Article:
Chancellor needs to “go further” on energy support
The new energy support scheme for businesses, unveiled ahead of the closure of the existing scheme in March, will not do enough to support the automotive sector the government has been warned, with new figures showing that increasing energy bills are seen by 90% of garages as one of the biggest challenges for 2023.
The new scheme will provide a discount on business energy bills until 31 March 2024.
Chancellor of the Exchequer Jeremy Hunt said: “Wholesale energy prices are falling and have now gone back to levels just before Putin’s invasion of Ukraine, but to provide reassurance against the risk of prices rising again we are launching the new Energy Bills Discount Scheme, giving businesses the certainty they need to plan ahead.”
From 1 April 2023 to 31 March 2024, businesses will receive an automatic gas unit discount of up to £6.97/MWh and a electricity unit discount of up to £19.61/MWh, unless their bills are below the threshold.
A higher level of support is being offered to businesses in sectors the government considers to be energy and trade intensive, but this does not include any part of the automotive industry.
SMMT Chief Executive Mike Hawes said: “A new energy support scheme to help all businesses next winter is welcome. Energy remains the second largest automotive manufacturing input cost and UK businesses already face the highest electricity costs in Europe. However, automotive will not qualify for the additional higher-level support afforded energy intensive sectors, despite being one of the UK’s largest exporters and trade intensive sectors, and facing energy bills that cripple its competitiveness. The upcoming Budget should go further, therefore, allowing vehicle producers and suppliers to qualify for additional measures in line with energy intensive industries, ensure climate change agreements are maintained and energy efficient capital investments are incentivised.”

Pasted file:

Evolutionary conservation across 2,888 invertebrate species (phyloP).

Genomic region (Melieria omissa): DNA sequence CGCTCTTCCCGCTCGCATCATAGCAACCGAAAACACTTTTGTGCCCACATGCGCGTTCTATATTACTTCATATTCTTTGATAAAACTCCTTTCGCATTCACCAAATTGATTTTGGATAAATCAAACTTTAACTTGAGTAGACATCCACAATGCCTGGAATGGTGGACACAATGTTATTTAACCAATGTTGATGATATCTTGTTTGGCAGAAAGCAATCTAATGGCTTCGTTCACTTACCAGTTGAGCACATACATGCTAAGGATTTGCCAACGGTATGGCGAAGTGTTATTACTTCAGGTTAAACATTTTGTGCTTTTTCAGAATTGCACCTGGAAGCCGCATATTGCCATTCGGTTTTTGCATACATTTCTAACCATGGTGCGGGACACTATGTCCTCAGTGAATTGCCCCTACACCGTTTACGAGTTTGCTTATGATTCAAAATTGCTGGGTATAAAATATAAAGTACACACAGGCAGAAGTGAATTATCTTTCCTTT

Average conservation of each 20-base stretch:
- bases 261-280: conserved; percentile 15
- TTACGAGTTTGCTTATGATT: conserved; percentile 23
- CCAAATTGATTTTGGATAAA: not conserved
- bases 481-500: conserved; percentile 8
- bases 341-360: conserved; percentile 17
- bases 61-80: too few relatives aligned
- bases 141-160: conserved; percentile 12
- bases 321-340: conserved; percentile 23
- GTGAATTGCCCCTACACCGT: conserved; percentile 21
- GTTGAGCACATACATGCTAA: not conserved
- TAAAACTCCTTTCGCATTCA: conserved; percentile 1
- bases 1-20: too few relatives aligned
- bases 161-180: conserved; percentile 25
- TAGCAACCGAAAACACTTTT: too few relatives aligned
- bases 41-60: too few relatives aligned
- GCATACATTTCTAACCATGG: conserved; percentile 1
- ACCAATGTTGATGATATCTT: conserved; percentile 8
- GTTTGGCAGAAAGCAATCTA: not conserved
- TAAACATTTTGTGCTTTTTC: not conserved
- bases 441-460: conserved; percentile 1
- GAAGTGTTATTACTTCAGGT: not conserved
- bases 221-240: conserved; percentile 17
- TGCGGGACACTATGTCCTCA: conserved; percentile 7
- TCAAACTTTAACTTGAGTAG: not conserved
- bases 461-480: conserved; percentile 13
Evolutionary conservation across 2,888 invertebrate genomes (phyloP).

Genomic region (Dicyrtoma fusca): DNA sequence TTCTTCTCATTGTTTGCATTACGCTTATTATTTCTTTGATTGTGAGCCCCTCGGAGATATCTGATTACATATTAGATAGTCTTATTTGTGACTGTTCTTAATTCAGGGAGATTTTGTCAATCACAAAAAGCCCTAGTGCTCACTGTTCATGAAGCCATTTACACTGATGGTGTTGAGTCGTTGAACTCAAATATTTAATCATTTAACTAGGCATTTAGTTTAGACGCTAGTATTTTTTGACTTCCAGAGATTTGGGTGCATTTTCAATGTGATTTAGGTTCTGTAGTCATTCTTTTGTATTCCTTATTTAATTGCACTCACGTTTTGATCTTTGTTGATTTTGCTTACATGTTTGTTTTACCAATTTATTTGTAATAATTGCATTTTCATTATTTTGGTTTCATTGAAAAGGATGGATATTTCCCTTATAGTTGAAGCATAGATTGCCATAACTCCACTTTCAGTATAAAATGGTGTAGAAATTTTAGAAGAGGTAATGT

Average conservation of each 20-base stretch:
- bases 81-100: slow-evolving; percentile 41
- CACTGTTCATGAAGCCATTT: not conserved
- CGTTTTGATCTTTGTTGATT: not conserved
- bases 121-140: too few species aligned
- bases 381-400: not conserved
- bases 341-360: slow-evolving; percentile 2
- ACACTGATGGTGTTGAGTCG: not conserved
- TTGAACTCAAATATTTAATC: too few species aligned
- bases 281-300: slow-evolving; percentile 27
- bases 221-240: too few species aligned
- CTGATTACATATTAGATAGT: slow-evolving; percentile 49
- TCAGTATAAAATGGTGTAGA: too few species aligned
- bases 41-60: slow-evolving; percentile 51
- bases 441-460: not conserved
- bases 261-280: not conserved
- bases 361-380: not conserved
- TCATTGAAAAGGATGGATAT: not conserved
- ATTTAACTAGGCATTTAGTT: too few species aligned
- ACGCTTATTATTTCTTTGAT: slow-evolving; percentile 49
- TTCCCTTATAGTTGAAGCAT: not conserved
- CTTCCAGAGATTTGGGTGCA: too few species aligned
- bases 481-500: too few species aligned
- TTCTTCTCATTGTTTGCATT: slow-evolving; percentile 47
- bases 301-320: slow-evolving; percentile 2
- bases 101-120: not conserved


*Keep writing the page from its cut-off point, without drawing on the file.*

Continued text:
Meanwhile, a survey by The Motor Ombudsman has shown that 90% of both independent garages and franchise dealers expect rising costs, taxes and energy bills to be the biggest challenges in 2023. 63% anticipate revenues will fall if motorists put off repairs, with 59% expecting that higher parts prices will exacerbate the problem. 57% assume footfall will drop as a result, with 49% planning to deal with this by not passing on their own higher costs. 31% think overall customer retention will be harder in 2023.
Bill Fennell, Chief Ombudsman and Managing Director of The Motor Ombudsman, said: “Garages and workshops will have to contend with a multitude of challenges this year. At the forefront of these will be navigating a rise in operational costs at a time when many consumers are feeling the strain on their finances, meaning vehicle maintenance and repairs could take a back seat. As the headwinds facing the economy show little sign of abating in the short term, remaining competitive, retaining customers, and finding new revenue channels, will therefore be crucial for businesses in order to deliver a positive bottom line.”